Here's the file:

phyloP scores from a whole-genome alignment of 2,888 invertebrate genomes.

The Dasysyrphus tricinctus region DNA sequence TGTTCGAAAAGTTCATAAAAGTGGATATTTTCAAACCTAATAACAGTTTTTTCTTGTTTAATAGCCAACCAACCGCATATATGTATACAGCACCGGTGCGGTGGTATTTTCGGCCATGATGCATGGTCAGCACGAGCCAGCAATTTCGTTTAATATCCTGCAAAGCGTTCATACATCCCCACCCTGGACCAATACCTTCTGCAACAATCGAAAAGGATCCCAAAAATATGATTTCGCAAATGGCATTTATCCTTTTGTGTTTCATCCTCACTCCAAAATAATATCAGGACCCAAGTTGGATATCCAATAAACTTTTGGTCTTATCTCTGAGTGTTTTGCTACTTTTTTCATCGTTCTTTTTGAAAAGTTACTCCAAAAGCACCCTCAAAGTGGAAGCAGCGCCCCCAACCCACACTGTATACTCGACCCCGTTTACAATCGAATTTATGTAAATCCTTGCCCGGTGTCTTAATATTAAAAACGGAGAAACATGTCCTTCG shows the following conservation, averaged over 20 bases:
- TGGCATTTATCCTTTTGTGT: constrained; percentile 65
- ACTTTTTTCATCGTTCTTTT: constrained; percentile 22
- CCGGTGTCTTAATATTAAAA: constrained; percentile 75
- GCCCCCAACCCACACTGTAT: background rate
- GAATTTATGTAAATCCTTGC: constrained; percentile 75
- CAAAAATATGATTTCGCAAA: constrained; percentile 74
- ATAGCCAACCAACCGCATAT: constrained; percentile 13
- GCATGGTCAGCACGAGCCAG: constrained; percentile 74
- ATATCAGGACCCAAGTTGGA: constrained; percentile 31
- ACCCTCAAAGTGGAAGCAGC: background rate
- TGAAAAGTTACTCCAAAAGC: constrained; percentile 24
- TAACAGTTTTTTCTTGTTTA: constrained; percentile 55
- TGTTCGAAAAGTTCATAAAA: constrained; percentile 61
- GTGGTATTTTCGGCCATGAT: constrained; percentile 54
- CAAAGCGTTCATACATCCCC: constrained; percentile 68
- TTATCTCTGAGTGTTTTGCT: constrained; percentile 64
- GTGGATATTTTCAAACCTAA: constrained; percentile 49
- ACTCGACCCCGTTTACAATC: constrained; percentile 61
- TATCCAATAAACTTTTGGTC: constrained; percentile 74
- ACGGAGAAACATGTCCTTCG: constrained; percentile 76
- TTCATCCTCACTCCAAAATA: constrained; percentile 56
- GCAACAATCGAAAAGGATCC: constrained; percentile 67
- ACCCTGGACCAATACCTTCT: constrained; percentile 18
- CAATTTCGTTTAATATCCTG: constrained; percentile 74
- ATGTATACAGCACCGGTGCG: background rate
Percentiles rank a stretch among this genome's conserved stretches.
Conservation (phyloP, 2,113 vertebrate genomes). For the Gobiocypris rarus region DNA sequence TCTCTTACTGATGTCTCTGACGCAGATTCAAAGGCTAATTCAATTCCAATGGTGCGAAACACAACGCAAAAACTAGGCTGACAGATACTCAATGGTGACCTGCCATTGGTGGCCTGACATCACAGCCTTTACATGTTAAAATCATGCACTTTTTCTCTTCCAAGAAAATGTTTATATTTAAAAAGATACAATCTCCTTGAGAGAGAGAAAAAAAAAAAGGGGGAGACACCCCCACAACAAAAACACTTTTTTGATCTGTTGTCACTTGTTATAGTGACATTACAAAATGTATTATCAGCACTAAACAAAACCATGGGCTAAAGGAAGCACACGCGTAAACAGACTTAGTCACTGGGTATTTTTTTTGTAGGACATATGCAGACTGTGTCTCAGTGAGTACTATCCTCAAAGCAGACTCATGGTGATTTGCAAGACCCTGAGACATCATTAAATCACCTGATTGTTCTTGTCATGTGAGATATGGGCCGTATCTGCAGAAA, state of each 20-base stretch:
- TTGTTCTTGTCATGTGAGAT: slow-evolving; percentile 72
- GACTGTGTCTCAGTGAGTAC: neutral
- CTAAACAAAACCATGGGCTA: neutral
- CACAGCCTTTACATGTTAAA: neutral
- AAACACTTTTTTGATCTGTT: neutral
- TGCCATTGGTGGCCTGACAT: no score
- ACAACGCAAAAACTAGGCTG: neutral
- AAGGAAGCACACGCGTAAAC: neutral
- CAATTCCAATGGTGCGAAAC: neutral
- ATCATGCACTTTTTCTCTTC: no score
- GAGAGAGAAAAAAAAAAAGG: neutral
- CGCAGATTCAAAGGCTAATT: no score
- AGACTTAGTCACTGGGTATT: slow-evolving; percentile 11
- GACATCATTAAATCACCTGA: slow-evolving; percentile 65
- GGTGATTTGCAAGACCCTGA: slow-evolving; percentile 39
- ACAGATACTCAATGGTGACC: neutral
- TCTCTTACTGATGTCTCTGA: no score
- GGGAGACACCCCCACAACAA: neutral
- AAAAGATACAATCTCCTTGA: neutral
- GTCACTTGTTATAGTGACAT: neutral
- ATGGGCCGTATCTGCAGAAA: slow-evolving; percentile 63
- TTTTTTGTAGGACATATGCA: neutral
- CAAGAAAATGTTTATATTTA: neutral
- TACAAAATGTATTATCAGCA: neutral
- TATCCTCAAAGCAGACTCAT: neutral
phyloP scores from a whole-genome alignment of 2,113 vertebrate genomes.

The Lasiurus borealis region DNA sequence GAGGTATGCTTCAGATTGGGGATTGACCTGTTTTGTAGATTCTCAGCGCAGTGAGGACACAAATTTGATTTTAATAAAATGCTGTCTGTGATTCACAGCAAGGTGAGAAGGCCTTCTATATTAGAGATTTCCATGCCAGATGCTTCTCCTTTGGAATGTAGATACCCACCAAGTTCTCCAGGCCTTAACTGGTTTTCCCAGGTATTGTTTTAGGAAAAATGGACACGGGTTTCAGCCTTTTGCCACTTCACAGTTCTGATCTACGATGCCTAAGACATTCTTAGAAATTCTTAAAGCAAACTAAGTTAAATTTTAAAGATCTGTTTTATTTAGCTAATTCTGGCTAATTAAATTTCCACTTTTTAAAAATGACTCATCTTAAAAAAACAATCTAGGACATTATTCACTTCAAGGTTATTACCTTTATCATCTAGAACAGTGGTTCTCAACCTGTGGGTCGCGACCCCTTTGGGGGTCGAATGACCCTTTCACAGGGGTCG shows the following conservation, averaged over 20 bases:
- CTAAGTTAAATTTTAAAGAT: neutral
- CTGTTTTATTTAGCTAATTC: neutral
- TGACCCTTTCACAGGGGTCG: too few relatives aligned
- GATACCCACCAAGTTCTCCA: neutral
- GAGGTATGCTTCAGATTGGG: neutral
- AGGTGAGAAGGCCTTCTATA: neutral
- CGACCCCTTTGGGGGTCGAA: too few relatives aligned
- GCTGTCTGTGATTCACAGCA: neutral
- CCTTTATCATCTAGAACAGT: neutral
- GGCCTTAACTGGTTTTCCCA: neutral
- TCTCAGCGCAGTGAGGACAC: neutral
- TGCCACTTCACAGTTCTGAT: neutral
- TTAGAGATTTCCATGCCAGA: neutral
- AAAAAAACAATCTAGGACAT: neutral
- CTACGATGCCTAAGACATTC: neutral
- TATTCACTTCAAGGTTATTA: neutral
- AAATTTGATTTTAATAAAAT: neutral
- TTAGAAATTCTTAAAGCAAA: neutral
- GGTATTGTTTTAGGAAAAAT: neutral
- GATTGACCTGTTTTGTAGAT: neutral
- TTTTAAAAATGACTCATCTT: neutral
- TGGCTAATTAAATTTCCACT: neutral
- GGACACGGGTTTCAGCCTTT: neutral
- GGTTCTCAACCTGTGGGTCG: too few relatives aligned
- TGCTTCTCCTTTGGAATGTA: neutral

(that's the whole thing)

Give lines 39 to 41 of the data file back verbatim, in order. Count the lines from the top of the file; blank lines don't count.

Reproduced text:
- ATCATGCACTTTTTCTCTTC: no score
- GAGAGAGAAAAAAAAAAAGG: neutral
- CGCAGATTCAAAGGCTAATT: no score